Al RTV, Russia’s First Islamic TV Channel
It’s show time in the studio of the new Al RTV channel.
“Assalamu Alaikum Wa Rahmatullahi Wa Barakatuh” says host Rustem Arifdghanov, a seasoned Azeri journalist who also heads the channel. He says the mission is to reconnect Russian Muslims with their faith after 70 years of enforced atheism during the Soviet era.
“It was a big break so many Muslims don’t know what Islam is,” Arifdghanov says. “We would like this channel to tell the real story of Russian Islam, not Arabic, Turkish or Iranian Islam.”
But the goal isn’t just to re-acquaint some Russians with their heritage. Armed Islamic militants are fighting several violent insurgencies across Russia’s northern Caucasus. So Arifdghanov says another important mission for AL RTV is to encourage “moderate” Islam by filling the information vacuum for Russian Muslims.
“What is Islam like in reality?” says Arifdghanov. “What is the history of our ancestors? Is it true that Muslims have peacefully coexisted with Christians in Russia for centuries? We will give answers to these pointed questions. And we will have more influence than those preachers who want to persuade people to pick up arms to fight for mythical Wahabi or Salafi Islam.
The problem is partially a result of the failure by the state to offer serious resources for Islamic education in Russia, says religion analyst Geraldine Fagan from the Forum 18 news service. So starting 20 years ago, many Muslims went abroad to study.
“In some cases, people came back with pretty radical ideas,” Fagan says, noting that the conclusion of security officials was that Russia’s indigenous Muslims were being infected by foreign ideas.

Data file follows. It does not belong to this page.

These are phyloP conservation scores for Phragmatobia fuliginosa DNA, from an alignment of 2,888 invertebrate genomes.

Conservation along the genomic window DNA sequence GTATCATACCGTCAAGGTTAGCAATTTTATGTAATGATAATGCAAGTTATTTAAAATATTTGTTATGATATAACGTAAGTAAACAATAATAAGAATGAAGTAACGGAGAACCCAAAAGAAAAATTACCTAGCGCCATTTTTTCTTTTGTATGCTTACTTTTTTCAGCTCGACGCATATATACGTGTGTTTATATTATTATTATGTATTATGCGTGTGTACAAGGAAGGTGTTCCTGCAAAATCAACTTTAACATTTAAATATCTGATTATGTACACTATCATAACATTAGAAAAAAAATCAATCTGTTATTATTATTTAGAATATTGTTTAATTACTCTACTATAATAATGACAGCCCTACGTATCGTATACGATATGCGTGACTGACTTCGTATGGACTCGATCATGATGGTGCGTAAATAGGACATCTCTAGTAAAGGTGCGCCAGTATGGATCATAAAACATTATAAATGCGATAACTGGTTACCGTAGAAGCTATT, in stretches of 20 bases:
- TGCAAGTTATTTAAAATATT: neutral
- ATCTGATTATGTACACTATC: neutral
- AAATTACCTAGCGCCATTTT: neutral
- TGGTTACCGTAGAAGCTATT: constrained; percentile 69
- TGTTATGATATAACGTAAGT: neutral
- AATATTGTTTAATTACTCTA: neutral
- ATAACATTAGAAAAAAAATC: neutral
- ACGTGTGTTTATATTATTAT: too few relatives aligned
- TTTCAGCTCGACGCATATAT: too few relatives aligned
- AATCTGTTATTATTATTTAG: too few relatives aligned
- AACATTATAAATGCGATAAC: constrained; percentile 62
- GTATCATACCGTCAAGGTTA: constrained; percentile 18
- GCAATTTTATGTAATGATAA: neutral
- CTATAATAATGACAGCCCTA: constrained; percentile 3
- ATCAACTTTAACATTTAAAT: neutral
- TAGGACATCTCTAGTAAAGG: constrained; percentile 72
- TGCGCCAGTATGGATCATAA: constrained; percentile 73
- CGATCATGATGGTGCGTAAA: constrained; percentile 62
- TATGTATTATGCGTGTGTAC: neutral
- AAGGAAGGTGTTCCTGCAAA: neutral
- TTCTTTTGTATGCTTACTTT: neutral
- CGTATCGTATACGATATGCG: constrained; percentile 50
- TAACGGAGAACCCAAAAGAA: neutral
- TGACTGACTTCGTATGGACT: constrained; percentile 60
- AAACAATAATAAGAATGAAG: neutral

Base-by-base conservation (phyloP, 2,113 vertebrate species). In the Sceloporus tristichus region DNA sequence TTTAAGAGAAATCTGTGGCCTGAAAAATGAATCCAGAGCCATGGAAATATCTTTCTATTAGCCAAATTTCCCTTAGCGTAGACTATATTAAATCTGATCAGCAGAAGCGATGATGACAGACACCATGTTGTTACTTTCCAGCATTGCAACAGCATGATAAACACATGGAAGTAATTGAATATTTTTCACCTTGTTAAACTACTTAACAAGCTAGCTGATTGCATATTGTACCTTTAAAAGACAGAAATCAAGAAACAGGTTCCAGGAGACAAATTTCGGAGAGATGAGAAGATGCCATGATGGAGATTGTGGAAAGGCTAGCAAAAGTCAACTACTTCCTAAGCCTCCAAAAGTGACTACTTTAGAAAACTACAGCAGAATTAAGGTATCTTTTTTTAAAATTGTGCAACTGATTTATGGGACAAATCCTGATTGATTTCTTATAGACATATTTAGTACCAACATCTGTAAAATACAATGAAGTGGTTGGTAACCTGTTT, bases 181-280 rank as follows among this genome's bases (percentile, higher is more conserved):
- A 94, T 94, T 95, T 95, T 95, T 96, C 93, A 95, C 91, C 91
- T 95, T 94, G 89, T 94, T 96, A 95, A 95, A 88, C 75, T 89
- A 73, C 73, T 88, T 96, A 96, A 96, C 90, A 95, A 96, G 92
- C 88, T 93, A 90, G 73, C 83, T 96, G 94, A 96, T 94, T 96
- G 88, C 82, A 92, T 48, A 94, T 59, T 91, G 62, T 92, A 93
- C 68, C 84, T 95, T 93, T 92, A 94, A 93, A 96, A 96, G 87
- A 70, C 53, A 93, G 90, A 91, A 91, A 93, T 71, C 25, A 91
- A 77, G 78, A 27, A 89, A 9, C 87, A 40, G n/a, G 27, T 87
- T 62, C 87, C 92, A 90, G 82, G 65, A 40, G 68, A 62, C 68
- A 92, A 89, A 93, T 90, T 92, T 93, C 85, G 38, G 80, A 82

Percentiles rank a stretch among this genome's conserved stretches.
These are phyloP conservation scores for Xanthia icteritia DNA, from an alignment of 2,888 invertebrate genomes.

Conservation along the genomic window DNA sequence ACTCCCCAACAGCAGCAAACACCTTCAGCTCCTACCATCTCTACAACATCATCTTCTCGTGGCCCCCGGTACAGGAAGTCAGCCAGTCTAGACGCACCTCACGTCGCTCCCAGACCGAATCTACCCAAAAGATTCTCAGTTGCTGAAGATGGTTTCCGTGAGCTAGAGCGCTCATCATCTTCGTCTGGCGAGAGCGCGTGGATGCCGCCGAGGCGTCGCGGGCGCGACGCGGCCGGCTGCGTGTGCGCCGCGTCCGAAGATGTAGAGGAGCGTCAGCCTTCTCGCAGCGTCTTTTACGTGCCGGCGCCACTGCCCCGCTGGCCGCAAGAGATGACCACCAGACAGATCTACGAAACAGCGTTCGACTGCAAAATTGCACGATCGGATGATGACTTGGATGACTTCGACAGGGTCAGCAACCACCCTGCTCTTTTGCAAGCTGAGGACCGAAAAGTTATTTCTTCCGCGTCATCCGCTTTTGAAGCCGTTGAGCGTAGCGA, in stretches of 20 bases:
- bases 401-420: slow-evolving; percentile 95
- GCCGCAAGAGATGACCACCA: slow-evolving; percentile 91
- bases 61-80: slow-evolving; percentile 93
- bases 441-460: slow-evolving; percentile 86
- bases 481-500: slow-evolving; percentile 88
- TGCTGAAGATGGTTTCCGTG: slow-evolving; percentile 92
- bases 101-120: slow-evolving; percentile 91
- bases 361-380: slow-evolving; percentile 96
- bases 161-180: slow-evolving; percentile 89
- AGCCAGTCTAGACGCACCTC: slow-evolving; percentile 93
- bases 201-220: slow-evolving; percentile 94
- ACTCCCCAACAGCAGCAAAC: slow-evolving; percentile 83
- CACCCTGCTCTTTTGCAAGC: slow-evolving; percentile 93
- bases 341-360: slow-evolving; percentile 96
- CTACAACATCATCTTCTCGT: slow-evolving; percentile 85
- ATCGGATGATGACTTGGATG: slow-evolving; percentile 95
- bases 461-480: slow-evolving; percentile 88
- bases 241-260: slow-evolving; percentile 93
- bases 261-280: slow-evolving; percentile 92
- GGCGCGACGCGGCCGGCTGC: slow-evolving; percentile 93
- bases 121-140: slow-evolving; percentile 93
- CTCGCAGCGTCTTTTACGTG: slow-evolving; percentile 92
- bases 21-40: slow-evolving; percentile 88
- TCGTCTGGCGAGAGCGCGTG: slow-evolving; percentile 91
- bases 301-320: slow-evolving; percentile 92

“The government decided they should try and counter this influence by encouraging a moderate homegrown version of Islamic education,” Fagan says.
Experts see the new state-supported channel as part of this new approach by the Russian state.
Timur Bulgakov, a producer at AL RTV, says the tone of the channel will be secular, informative and fun. It will be celebratory during holidays and appeal to several generations of Russian Muslim families. Content-wise, he says, the enormous cultural diversity of Muslims in Russia provides plentiful material.
“And although the channel is in Russian, we will leave in the original languages to show the rich variety of Russia’s many Muslim regions,” Bulgarkov says. The audience will be able to enjoy the sound of languages like Avar, Chechen, Ingush, Tatar, Bashkir and Udmurt.
In an editing booth, editors are adding Russian subtitles to a show about cooking, in a Dagestani language.
Islam experts say the channel will be a success if it can foster dialog between Russia’s disparate Muslim communities. Alexander Sotnichenko, at the St. Petersburg State University, says the Russian state is good at dealing with insurgents in only two ways: using money and force. But the state is horrible at dialogue with religious communities about what it means to be a citizen of the Russian Federation.
“It is weak in identity,” Sotnichenko says. “We have to present a new project of post-Soviet new Russian identity. 20 years now after the fall of the Soviet Union but we don’t have this project. Is Russia a national state? Or is it an empire? What is it? We don’t know.”
The questions are so difficult, Sotnichenko says, because even Russia’s governing party doesn’t know the answer.
“And that’s why they are afraid of discussion,” Sotnichenko says. “But we need this discussion, and maybe in this discussion we will find the new Russian identity.”
Al RTV could be a hopeful sign he says. But with political violence by Islamic groups spreading to other Russian regions beyond the Caucasus, pressure is growing for some kind of a more aggressive non-military approach.